The Tasting Panel magazine

April 2016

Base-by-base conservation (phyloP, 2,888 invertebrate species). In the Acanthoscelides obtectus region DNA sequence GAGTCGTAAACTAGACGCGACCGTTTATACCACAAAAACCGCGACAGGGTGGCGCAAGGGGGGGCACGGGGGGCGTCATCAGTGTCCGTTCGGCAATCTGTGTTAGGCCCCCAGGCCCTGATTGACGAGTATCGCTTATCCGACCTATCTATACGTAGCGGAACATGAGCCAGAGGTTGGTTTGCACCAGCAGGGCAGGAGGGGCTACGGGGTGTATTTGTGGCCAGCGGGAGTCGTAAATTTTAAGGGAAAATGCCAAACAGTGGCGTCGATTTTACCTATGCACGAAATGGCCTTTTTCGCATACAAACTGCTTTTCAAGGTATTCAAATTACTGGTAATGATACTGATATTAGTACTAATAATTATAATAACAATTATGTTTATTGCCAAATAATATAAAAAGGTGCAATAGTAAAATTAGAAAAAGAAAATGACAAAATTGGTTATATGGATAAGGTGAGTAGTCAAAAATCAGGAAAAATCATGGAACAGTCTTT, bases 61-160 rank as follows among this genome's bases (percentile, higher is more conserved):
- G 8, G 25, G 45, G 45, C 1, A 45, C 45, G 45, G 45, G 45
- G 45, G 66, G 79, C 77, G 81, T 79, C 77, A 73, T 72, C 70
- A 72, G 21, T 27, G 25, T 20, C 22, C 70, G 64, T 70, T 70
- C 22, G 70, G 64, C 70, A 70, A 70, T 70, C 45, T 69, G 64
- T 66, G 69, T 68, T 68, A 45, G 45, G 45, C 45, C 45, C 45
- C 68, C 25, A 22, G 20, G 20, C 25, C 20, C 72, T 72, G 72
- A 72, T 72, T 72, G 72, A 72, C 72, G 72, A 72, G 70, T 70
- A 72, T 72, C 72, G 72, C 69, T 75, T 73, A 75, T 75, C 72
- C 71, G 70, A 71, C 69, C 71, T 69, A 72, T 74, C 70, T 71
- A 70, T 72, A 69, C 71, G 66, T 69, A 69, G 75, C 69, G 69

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38  /  the tasting panel  /  april 2016 A LONE STAR LIFE L egend has it that in the late 1970s an Austin bartender was drinking somewhere South of the Border and was served a Margarita in a Martini glass. She thought it was a neat idea, so when she returned to work at the Cedar Door she convinced the owner to do the same. Let's recap: A Margarita served in a Martini glass. "Yes. She was served a Margarita in a Martini glass," confirms Ash Blaize, General Manager of the Cedar Door. So, big deal, right? Right, except, it really did become a big deal after they dropped in an olive and called it a "Mexican Martini." More than three decades later Cedar Door can move 1,000 Mexican Martinis a week, and that's not the end of the story. "It's really an Austin institution," Blaize says. "More bars and restaurants than not serve some form of a Mexican Martini." To be clear, that means that Austin bars and restaurants serve Margaritas in Margarita glasses and Margaritas in Martini glasses under a different name and everyone is totally okay with it. Of course, the Mexican Martini's appeal is probably also linked to its amped-up alcohol, not to mention the traditional shaker on the side as part of the presentation. Plus, there's that strict "limit of two" per customer, so, it checks all the right boxes: exotic, quirky, slightly dangerous. The Cedar Door, which also sells its own proprietary Mexican Martini & Margarita Mix, features the original cocktail (see recipe), as well as the "Austin Ultimate," made with Z Blanco Tequila and Paula's Texas Orange, and a spicy version with Tanteo Jalapeño Tequila—a lineup that Blaize says is enough to regularly exhaust his supply of individual shakers. And that's the story of the Mexican Martini, which Blaize tells a lot, even though there are plenty of cocktail choices, like his homage to his grandfather and the Gin and Tonic served in a wine glass. "It's called the 'White Hawk,'" he says. "My grandfather's CB handle was 'White Hawk,' my grandmother's was 'Lady Hawk.' When he was on his way home, I remember his voice coming over the CB, 'White Hawk returning to the nest.' He was a gin man." It's a good story, too. The Mexican Martini The house specialty at Austin's Cedar Door ◗ 2–2½ oz. Cedar Door Original Mexican Martini Mix ◗ 2 oz. tequila ◗ 2 oz. triple sec ◗ 1–2 oz. lime juice Adjust the lime juice and Mexican Martini Mix to taste. Shake over ice and strain into a Martini glass. Garnish with olives. The White Hawk ◗ 1½ oz. Bombay Sapphire Gin ◗ ¾ oz. St-Germain ◗ 2 good splashes of tonic ◗ Orange slice Build drink in shaker tin. Squeeze orange into tin, including pulp. Put peel in wine glass half filled with ice. Shake tin vigorously and strain into glass. FIND IT AT THE CEDAR DOOR AND JUST ABOUT EVERYPLACE ELSE IN AUSTIN by Anthony Head / photos by Kirk Weddle The Incredible Tale of the Mexican Martini Ash Blaize, General Manager of the Cedar Door located in Austin, TX, and his White Hawk cocktail.

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